Last Wednesday at the Mass for Ash Wednesday, Abbot Joseph offered a brief reflection after the Gospel which certainly spoke in a very concrete way to the monastic community. But while I was listening, I couldn’t help but think that it would be helpful to a number of our readers. This is Father’s entire reflection:
As we commence another season of Lent, it would be important to ask ourselves if we truly believe that we stand in need of conversion. Or perhaps an even more important question: Do we wish to be converted? Neither of these questions is rhetorical for, if we are not careful, with the steady passage of years some of our sins and imperfections can become so ingrained and part of us that we are no longer even aware of them and, consequently, lack any desire to change. Lent is a graced opportunity to step back and look more closely at our lives and familiarize ourselves with some of our less obvious sins and failings. Inner peace is always going to be a barometer of our spiritual health and inner turmoil, restlessness and discontent the more likely indicators of acknowledged or unacknowledged sins and imperfections. And so, if you find that you can’t think of some obvious fault or failing that you can concentrate on this Lent, it might be helpful to take note of and more closely examine the circumstances and situations that rob you of your inner peace and stillness in a typical day. At the heart of these daily inner disturbances you will find not only their cause, but also what the focus of this Lenten season needs to be for you. Let us all pray for this grace of a renewed commitment to ever deeper self-knowledge so that God’s saving grace may touch the innermost recesses of our hearts and that Easter may bring us a deeper and fuller share in our Savior’s victory over sin and death.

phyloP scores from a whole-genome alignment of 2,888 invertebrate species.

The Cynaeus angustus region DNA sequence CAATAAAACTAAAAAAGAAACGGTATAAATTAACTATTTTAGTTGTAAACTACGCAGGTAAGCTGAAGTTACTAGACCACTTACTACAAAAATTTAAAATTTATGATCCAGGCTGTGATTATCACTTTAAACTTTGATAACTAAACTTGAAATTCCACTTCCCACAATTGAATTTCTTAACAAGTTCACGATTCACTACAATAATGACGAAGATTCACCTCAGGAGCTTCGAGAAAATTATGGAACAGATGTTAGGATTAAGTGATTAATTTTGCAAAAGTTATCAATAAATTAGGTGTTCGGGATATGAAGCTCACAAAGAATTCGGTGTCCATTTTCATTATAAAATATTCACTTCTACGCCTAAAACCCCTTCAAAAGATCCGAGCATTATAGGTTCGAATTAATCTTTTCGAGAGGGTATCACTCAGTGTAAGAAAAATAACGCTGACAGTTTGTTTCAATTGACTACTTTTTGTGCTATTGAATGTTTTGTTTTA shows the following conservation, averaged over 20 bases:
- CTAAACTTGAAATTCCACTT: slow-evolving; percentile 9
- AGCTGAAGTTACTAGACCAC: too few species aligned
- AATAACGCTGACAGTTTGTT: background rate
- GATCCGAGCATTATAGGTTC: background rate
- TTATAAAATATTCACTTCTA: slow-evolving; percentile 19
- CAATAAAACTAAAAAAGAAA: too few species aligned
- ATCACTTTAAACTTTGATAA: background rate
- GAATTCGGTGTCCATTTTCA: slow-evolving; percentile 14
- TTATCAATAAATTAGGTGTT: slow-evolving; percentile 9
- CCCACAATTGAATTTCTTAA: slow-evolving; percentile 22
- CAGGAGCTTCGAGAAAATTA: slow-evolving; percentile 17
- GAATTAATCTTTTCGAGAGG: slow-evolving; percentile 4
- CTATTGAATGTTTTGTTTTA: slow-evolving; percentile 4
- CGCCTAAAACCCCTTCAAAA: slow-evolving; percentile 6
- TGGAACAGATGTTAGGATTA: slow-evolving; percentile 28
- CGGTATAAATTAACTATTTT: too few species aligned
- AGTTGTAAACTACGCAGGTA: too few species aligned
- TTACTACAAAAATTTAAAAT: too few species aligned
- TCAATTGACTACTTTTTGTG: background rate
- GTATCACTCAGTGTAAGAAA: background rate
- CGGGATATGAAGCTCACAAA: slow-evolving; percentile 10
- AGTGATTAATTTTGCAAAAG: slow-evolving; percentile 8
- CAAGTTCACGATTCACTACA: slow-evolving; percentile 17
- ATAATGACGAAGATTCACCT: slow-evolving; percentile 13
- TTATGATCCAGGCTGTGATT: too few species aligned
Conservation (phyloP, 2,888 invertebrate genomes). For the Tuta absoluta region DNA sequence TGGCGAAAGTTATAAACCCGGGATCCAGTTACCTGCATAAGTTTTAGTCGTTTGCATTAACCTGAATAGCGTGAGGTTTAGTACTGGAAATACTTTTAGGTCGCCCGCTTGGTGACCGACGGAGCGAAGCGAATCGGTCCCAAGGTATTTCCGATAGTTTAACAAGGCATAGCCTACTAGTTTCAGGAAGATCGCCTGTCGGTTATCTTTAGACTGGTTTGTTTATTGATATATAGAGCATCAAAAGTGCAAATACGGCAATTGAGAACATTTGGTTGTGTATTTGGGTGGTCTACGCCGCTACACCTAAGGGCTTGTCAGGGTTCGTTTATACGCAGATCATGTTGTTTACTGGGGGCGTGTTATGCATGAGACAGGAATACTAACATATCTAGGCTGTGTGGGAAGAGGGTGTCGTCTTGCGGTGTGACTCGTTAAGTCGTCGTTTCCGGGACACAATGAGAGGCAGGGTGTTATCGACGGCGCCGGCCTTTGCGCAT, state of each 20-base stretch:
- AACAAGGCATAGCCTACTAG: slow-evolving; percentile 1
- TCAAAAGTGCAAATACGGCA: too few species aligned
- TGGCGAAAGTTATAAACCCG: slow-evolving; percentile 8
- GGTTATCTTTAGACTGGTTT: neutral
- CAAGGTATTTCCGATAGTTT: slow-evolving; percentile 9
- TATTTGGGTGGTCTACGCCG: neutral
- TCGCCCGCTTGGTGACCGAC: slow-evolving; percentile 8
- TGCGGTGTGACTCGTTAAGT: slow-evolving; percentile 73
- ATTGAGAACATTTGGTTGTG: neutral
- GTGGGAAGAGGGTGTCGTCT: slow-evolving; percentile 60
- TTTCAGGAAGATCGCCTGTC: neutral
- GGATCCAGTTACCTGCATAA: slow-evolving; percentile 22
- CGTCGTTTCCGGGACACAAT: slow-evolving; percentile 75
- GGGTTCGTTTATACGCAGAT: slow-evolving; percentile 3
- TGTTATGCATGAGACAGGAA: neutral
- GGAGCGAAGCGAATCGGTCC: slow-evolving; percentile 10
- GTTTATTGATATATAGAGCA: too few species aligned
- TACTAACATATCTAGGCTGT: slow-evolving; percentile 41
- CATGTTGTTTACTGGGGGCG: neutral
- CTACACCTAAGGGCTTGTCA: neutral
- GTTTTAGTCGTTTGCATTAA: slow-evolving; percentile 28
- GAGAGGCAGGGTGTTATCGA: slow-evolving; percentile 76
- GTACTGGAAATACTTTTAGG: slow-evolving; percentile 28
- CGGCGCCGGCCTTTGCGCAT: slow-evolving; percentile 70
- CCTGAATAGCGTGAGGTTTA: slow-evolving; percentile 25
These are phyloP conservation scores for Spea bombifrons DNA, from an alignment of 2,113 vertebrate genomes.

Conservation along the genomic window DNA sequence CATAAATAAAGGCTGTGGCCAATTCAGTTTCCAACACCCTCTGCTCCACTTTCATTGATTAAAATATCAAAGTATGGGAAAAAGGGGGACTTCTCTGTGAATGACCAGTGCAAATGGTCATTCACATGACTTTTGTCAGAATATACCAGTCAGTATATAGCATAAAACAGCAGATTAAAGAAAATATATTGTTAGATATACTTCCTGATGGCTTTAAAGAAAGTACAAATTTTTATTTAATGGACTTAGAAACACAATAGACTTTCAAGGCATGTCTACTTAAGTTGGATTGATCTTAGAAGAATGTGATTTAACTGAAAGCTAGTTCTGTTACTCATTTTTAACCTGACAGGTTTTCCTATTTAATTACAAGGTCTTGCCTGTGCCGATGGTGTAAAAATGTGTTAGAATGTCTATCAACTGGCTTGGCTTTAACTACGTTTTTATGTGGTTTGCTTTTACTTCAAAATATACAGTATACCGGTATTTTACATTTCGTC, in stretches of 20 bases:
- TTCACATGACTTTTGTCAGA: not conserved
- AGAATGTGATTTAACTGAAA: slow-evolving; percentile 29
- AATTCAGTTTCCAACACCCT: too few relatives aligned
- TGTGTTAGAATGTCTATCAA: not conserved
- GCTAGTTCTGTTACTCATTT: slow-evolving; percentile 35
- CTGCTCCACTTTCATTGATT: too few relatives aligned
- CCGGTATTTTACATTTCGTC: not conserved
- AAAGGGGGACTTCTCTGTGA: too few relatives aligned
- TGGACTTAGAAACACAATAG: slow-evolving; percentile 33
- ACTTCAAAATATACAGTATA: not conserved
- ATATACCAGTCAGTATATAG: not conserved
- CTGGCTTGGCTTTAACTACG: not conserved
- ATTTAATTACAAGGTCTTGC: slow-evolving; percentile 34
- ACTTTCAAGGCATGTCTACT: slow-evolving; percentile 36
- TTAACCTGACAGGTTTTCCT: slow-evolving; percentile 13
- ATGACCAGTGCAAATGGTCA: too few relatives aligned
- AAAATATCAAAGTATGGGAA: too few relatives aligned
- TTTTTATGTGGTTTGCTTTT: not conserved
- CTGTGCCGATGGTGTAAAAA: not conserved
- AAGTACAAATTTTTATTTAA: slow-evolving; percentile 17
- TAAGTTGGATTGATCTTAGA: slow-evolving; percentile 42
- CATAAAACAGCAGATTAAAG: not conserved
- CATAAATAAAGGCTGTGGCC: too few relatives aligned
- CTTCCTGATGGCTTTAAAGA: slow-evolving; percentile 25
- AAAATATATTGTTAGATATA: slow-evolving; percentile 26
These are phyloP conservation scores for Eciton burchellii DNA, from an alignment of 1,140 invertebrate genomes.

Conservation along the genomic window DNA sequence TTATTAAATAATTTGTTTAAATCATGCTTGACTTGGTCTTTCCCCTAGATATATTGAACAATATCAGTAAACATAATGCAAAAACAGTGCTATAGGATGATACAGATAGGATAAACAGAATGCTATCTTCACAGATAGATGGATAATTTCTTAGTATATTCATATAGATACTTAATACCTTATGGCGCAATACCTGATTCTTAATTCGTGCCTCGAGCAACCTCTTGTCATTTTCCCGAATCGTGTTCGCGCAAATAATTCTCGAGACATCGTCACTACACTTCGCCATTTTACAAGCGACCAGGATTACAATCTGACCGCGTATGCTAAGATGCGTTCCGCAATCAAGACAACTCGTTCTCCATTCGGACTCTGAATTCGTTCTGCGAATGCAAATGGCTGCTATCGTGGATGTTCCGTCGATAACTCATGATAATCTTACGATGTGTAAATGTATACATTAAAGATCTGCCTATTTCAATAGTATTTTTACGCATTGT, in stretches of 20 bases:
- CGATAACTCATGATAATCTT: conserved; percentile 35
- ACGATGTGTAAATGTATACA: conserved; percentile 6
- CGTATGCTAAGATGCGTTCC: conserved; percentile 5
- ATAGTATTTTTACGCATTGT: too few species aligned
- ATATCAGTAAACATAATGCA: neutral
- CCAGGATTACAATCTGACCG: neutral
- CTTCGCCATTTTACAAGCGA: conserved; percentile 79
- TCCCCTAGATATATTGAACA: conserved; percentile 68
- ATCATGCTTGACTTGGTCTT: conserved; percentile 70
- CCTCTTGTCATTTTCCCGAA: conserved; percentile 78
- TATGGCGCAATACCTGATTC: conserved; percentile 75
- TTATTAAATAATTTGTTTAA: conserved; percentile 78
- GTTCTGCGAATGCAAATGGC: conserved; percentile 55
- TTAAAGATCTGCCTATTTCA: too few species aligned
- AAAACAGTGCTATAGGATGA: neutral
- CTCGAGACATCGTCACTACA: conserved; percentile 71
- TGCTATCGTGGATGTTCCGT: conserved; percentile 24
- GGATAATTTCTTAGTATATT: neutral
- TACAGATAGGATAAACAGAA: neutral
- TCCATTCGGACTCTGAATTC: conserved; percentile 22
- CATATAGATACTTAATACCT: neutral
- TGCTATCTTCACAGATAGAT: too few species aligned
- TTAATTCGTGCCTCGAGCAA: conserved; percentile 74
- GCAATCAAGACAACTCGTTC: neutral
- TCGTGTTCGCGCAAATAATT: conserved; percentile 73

What an elegantly simple strategy! If I pay attention to what upsets me–and own it as my own, rather than shift it to someone else–I’ll put my finger on the pulse of my habitual failing. For example, we’ve all said at some time, “So-and-so made me lose my temper!” Well, so-and-so didn’t do anything. I lost my temper in response to so-and-so. Losing my temper, if I conscientiously follow it to the roots of my reactions, will lead me back to that vulnerability of character that needs some work. I don’t have to go down a list of the commandments to examine myself abstractly; I only need pay attention to what actually provokes my impatience, my distraction, my discomfort…Most of us don’t like visiting what lies outside our comfort zones, but that’s precisely where we really need to go!